This blog was originally posted on the Rails-to-Trails Conservancy blog in April. 

2016 Rails-to-Trails Conservancy Youth Sojourn on the Circuit Trails along the Camden waterfront | Photo by Kyle McIntyre

From the Delaware River to the Jersey shore, opportunities to enjoy trails and linear parks abound in the Garden State. Unfortunately, many people need to drive to a trail before experiencing their benefits.

Connecting these outdoor spaces between communities is crucial to ensuring equitable access—for residents and visitors alike—to jobs, businesses, green space and other destinations that help define communities and enhance the regional economy.

That’s where the Circuit Trails come in.

Ben Franklin Bridge, part of the Circuit Trails nework | Photo by Kyle McIntyre

Since May 2012, a broad coalition of nonprofits, trail groups, foundations and agencies in Pennsylvania and New Jersey has been working to create an 800-mile interconnected trail network to provide new opportunities for recreation, commuting and commerce—and make New Jersey a more welcoming place to live, work and play. Today, more than 300+ miles are complete—and the number of Circuit Trails grows each year, thanks to the efforts of local communities who are investing in the strength and potential of the region.

In February, Burlington County marked a major milestone for this vision with its formal adoption of the Circuit Trails Resolution to help complete 500 miles of the developing network by 2025.

Now that Burlington has signed on, all nine New Jersey and Pennsylvania Circuit Trails counties are officially onboard with the resolution. It also marks the 100th township, county or municipality to adopt the resolution for a total of about 5.7 million residents!

Burlington to Camden Trail

Burlington to Camden Trail corridor | Photo by Betsy McBride

Transforming Burlington and Camden counties into one of New Jersey’s most walkable and bikeable areas is the Burlington to Camden Trail, a 10-mile developing multiuse trail that will link Merchantville and Moorestown to the Delaware River waterfront. Work on this trail is underway: many improvements have already been made, and funding is available for critical gaps.

For the past decade, Rails-to-Trails Conservancy (RTC) has been working with local organizations and associations to bring this connection to fruition. Having recently submitted this trail project for grant funding, this network could soon have the resources to begin construction and become an integral part of Camden County’s infrastructure.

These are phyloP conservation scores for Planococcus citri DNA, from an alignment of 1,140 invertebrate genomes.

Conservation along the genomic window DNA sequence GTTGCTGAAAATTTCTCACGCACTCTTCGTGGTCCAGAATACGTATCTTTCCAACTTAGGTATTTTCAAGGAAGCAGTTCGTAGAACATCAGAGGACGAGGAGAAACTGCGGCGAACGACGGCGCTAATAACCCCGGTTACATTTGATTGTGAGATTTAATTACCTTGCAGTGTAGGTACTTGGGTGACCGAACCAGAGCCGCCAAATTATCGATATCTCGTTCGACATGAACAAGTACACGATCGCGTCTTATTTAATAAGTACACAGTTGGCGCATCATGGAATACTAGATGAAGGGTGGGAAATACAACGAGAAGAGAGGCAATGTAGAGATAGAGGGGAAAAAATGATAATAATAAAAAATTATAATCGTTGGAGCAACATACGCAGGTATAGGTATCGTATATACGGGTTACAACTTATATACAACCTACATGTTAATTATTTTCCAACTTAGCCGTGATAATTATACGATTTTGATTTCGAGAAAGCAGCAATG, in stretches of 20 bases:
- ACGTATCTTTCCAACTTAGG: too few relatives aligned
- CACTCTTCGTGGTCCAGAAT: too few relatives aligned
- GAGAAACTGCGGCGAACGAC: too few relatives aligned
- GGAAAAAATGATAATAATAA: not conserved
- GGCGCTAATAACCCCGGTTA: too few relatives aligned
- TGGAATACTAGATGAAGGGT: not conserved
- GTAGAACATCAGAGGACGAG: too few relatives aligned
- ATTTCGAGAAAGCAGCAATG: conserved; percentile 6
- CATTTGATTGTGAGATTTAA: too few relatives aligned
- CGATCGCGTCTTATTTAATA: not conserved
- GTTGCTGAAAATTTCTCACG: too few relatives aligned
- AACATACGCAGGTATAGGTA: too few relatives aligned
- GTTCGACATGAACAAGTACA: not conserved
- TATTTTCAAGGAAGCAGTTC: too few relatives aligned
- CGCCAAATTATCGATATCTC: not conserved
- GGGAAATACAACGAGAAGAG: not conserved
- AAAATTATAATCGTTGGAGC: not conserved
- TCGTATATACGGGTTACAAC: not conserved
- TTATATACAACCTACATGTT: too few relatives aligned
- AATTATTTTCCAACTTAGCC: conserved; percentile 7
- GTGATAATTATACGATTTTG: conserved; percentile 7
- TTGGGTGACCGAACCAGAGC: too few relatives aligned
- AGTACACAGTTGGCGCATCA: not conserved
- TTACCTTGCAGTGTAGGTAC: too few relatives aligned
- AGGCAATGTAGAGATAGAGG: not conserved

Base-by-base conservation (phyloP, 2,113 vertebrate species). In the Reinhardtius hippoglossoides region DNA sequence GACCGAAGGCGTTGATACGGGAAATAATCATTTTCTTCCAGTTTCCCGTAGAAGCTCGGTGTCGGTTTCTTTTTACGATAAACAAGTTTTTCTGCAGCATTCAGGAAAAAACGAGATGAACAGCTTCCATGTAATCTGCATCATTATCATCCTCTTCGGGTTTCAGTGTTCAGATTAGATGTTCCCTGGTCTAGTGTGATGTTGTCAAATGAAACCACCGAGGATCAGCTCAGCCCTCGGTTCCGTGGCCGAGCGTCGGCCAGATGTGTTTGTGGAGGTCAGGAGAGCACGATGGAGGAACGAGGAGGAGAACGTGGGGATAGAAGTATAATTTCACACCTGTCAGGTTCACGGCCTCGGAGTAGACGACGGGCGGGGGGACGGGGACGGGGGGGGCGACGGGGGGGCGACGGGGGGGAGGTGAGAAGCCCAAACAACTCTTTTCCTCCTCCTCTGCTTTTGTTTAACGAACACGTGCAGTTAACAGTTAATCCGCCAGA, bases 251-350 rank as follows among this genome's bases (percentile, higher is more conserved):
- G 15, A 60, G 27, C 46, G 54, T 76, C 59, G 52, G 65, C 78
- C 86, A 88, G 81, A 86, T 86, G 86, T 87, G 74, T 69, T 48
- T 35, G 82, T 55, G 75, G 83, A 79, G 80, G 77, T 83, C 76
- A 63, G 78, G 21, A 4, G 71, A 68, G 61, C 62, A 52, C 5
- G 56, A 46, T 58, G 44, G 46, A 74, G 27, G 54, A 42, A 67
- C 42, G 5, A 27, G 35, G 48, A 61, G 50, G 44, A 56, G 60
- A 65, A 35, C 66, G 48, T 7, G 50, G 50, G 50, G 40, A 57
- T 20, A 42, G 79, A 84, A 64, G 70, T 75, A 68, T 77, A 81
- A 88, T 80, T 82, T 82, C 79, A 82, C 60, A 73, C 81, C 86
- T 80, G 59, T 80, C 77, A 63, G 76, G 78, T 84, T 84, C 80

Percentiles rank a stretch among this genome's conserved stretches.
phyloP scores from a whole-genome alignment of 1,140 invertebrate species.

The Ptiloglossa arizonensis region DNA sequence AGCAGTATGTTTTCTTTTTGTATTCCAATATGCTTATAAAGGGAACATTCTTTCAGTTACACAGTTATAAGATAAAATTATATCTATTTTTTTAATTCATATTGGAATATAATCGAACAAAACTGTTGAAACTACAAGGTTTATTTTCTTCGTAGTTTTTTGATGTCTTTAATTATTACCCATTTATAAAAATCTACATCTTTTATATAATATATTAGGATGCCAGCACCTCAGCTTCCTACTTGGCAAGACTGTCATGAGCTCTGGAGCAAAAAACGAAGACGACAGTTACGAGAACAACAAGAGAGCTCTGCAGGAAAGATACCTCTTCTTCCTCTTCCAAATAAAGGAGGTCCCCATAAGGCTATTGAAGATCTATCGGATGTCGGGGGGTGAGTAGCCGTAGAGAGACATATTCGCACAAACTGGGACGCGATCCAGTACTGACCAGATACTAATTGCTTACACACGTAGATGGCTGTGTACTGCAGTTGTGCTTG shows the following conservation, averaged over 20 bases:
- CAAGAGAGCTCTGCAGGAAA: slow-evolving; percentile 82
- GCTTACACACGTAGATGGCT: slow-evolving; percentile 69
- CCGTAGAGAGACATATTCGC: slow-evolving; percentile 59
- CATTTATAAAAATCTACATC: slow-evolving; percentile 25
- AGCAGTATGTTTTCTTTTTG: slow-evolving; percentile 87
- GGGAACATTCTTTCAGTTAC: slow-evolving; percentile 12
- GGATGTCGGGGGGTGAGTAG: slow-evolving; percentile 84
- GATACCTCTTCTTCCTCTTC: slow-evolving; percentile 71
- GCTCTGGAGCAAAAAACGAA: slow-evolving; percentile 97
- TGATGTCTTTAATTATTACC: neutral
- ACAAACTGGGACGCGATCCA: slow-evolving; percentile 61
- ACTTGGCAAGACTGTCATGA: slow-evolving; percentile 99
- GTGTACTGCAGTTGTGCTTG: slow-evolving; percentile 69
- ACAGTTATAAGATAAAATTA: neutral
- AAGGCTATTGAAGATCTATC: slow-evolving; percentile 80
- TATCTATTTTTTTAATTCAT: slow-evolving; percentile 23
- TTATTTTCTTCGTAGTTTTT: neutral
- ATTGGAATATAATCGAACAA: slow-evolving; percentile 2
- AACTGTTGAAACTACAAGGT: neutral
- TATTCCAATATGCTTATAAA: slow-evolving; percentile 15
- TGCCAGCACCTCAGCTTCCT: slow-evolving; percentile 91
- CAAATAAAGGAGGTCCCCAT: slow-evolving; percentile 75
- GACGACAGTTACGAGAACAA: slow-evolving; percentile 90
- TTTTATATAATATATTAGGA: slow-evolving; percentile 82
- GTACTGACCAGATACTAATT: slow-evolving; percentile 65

Throughout the planning process, RTC and partners on the ground have worked closely with stakeholders across the project footprint—including schools, businesses and local governments—to ensure community engagement and a focus on equity. Activities include speaking at town meetings, distributing surveys to community members, attending local events and implementing youth programs such as bike rides and watershed education trainings.

“We are looking forward to connecting the 2,000 households via a vibrant walking and biking trail."

—Liz Sewell, RTC trail development manager

130 Overpass from Merchantville | Rendering by Dennis Mbugua

Route 130 Bridge: A Vital Link

A major priority in the creation of the Burlington to Camden Trail is the revitalization of the Route 130 Bridge, a former railroad overpass located on a corridor connecting Merchantville to Pennsauken, Camden and the Benjamin Franklin Bridge (which leads into Philadelphia). As one of the only walkable, bikeable travel options between Camden and Pennsauken, the larger corridor has been used informally for years—but without the benefit of safe, separated infrastructure. Developing it will provide a significant connection for this community.

The disused rail bed along Chestnut Street in Pennsauken is overgrown and trash strewn, posing a danger to nearby residents. Revitalizing the 130 overpass—currently an inactive and aging locomotive bridge—would result in a safe, maintained route connecting the Delaware Gardens (East Camden and West Pennsauken) and Merchantville neighborhoods for those walking and biking.

For the project to move forward, it was necessary to determine the existing condition of the bridge and the work required to transform the bridge into a bicycle/pedestrian crossing over a six-lane highway. The Camden County Board of Freeholders commissioned an engineering study completed this summer—a major step in the development process—which found the project to be viable and that there were no environmental issues related to its construction.

After more than a decade of work, this project is finally primed for action. With the engineering report complete, the county finally has the information necessary to direct federal funding into the Route 130 Bridge project—which is the most resource-intensive section of the Burlington to Camden Trail corridor.